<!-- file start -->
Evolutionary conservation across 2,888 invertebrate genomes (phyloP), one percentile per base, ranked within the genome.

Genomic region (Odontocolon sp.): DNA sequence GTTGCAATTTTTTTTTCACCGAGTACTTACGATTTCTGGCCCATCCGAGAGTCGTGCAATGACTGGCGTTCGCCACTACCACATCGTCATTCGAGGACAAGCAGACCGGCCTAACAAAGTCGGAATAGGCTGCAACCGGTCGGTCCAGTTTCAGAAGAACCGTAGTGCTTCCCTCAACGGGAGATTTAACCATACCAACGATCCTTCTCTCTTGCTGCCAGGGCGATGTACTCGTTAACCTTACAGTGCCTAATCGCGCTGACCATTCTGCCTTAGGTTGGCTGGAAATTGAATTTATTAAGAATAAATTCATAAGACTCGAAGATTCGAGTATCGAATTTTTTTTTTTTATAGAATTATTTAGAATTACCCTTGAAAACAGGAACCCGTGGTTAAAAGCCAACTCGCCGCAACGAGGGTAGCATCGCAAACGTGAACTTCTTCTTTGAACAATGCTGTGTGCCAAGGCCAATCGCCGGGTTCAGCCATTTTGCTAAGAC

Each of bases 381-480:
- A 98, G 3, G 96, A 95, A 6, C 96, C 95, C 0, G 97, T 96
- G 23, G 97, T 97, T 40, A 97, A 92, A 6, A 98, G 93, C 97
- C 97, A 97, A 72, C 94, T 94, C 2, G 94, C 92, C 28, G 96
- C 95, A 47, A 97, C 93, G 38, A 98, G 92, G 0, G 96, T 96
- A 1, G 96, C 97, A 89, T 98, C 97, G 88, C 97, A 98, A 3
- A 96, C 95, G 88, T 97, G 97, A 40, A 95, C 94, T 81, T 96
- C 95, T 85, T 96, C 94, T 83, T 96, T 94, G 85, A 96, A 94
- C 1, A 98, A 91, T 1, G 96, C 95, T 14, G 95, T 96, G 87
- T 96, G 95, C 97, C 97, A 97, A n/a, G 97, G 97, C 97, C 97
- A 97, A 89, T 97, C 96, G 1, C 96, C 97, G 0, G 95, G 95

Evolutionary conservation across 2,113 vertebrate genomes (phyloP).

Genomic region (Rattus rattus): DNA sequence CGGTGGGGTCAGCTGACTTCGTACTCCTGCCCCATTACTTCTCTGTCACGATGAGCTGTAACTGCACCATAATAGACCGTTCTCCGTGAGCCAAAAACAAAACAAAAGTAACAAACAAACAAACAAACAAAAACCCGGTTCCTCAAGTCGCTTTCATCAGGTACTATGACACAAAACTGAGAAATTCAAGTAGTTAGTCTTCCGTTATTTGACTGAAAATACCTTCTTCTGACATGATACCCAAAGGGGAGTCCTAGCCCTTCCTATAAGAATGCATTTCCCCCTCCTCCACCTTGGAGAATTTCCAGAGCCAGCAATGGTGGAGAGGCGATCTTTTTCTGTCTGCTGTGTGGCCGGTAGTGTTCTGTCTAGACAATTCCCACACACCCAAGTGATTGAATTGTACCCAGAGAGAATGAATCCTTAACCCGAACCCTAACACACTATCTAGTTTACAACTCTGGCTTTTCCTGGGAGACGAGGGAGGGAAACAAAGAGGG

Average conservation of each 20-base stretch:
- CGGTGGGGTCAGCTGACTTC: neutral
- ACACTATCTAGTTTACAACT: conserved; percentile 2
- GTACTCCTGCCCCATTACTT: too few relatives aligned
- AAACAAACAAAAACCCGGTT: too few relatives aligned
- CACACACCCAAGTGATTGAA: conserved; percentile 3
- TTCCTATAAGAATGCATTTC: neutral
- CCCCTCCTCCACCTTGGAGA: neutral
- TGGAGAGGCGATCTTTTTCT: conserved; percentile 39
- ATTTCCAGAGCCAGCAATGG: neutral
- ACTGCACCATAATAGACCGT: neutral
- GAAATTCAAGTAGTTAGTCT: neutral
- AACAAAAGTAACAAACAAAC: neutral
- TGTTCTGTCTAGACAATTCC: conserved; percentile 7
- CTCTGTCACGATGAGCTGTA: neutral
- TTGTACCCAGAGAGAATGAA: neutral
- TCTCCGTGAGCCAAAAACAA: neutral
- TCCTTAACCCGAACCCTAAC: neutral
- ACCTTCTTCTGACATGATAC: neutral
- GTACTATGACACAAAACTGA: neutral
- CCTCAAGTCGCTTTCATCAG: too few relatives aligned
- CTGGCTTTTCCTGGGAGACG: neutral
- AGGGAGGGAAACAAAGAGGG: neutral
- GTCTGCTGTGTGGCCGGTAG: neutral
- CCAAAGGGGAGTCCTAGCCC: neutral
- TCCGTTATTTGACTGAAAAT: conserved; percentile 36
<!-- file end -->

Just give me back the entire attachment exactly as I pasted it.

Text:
Evolutionary conservation across 2,888 invertebrate genomes (phyloP), one percentile per base, ranked within the genome.

Genomic region (Odontocolon sp.): DNA sequence GTTGCAATTTTTTTTTCACCGAGTACTTACGATTTCTGGCCCATCCGAGAGTCGTGCAATGACTGGCGTTCGCCACTACCACATCGTCATTCGAGGACAAGCAGACCGGCCTAACAAAGTCGGAATAGGCTGCAACCGGTCGGTCCAGTTTCAGAAGAACCGTAGTGCTTCCCTCAACGGGAGATTTAACCATACCAACGATCCTTCTCTCTTGCTGCCAGGGCGATGTACTCGTTAACCTTACAGTGCCTAATCGCGCTGACCATTCTGCCTTAGGTTGGCTGGAAATTGAATTTATTAAGAATAAATTCATAAGACTCGAAGATTCGAGTATCGAATTTTTTTTTTTTATAGAATTATTTAGAATTACCCTTGAAAACAGGAACCCGTGGTTAAAAGCCAACTCGCCGCAACGAGGGTAGCATCGCAAACGTGAACTTCTTCTTTGAACAATGCTGTGTGCCAAGGCCAATCGCCGGGTTCAGCCATTTTGCTAAGAC

Each of bases 381-480:
- A 98, G 3, G 96, A 95, A 6, C 96, C 95, C 0, G 97, T 96
- G 23, G 97, T 97, T 40, A 97, A 92, A 6, A 98, G 93, C 97
- C 97, A 97, A 72, C 94, T 94, C 2, G 94, C 92, C 28, G 96
- C 95, A 47, A 97, C 93, G 38, A 98, G 92, G 0, G 96, T 96
- A 1, G 96, C 97, A 89, T 98, C 97, G 88, C 97, A 98, A 3
- A 96, C 95, G 88, T 97, G 97, A 40, A 95, C 94, T 81, T 96
- C 95, T 85, T 96, C 94, T 83, T 96, T 94, G 85, A 96, A 94
- C 1, A 98, A 91, T 1, G 96, C 95, T 14, G 95, T 96, G 87
- T 96, G 95, C 97, C 97, A 97, A n/a, G 97, G 97, C 97, C 97
- A 97, A 89, T 97, C 96, G 1, C 96, C 97, G 0, G 95, G 95

Evolutionary conservation across 2,113 vertebrate genomes (phyloP).

Genomic region (Rattus rattus): DNA sequence CGGTGGGGTCAGCTGACTTCGTACTCCTGCCCCATTACTTCTCTGTCACGATGAGCTGTAACTGCACCATAATAGACCGTTCTCCGTGAGCCAAAAACAAAACAAAAGTAACAAACAAACAAACAAACAAAAACCCGGTTCCTCAAGTCGCTTTCATCAGGTACTATGACACAAAACTGAGAAATTCAAGTAGTTAGTCTTCCGTTATTTGACTGAAAATACCTTCTTCTGACATGATACCCAAAGGGGAGTCCTAGCCCTTCCTATAAGAATGCATTTCCCCCTCCTCCACCTTGGAGAATTTCCAGAGCCAGCAATGGTGGAGAGGCGATCTTTTTCTGTCTGCTGTGTGGCCGGTAGTGTTCTGTCTAGACAATTCCCACACACCCAAGTGATTGAATTGTACCCAGAGAGAATGAATCCTTAACCCGAACCCTAACACACTATCTAGTTTACAACTCTGGCTTTTCCTGGGAGACGAGGGAGGGAAACAAAGAGGG

Average conservation of each 20-base stretch:
- CGGTGGGGTCAGCTGACTTC: neutral
- ACACTATCTAGTTTACAACT: conserved; percentile 2
- GTACTCCTGCCCCATTACTT: too few relatives aligned
- AAACAAACAAAAACCCGGTT: too few relatives aligned
- CACACACCCAAGTGATTGAA: conserved; percentile 3
- TTCCTATAAGAATGCATTTC: neutral
- CCCCTCCTCCACCTTGGAGA: neutral
- TGGAGAGGCGATCTTTTTCT: conserved; percentile 39
- ATTTCCAGAGCCAGCAATGG: neutral
- ACTGCACCATAATAGACCGT: neutral
- GAAATTCAAGTAGTTAGTCT: neutral
- AACAAAAGTAACAAACAAAC: neutral
- TGTTCTGTCTAGACAATTCC: conserved; percentile 7
- CTCTGTCACGATGAGCTGTA: neutral
- TTGTACCCAGAGAGAATGAA: neutral
- TCTCCGTGAGCCAAAAACAA: neutral
- TCCTTAACCCGAACCCTAAC: neutral
- ACCTTCTTCTGACATGATAC: neutral
- GTACTATGACACAAAACTGA: neutral
- CCTCAAGTCGCTTTCATCAG: too few relatives aligned
- CTGGCTTTTCCTGGGAGACG: neutral
- AGGGAGGGAAACAAAGAGGG: neutral
- GTCTGCTGTGTGGCCGGTAG: neutral
- CCAAAGGGGAGTCCTAGCCC: neutral
- TCCGTTATTTGACTGAAAAT: conserved; percentile 36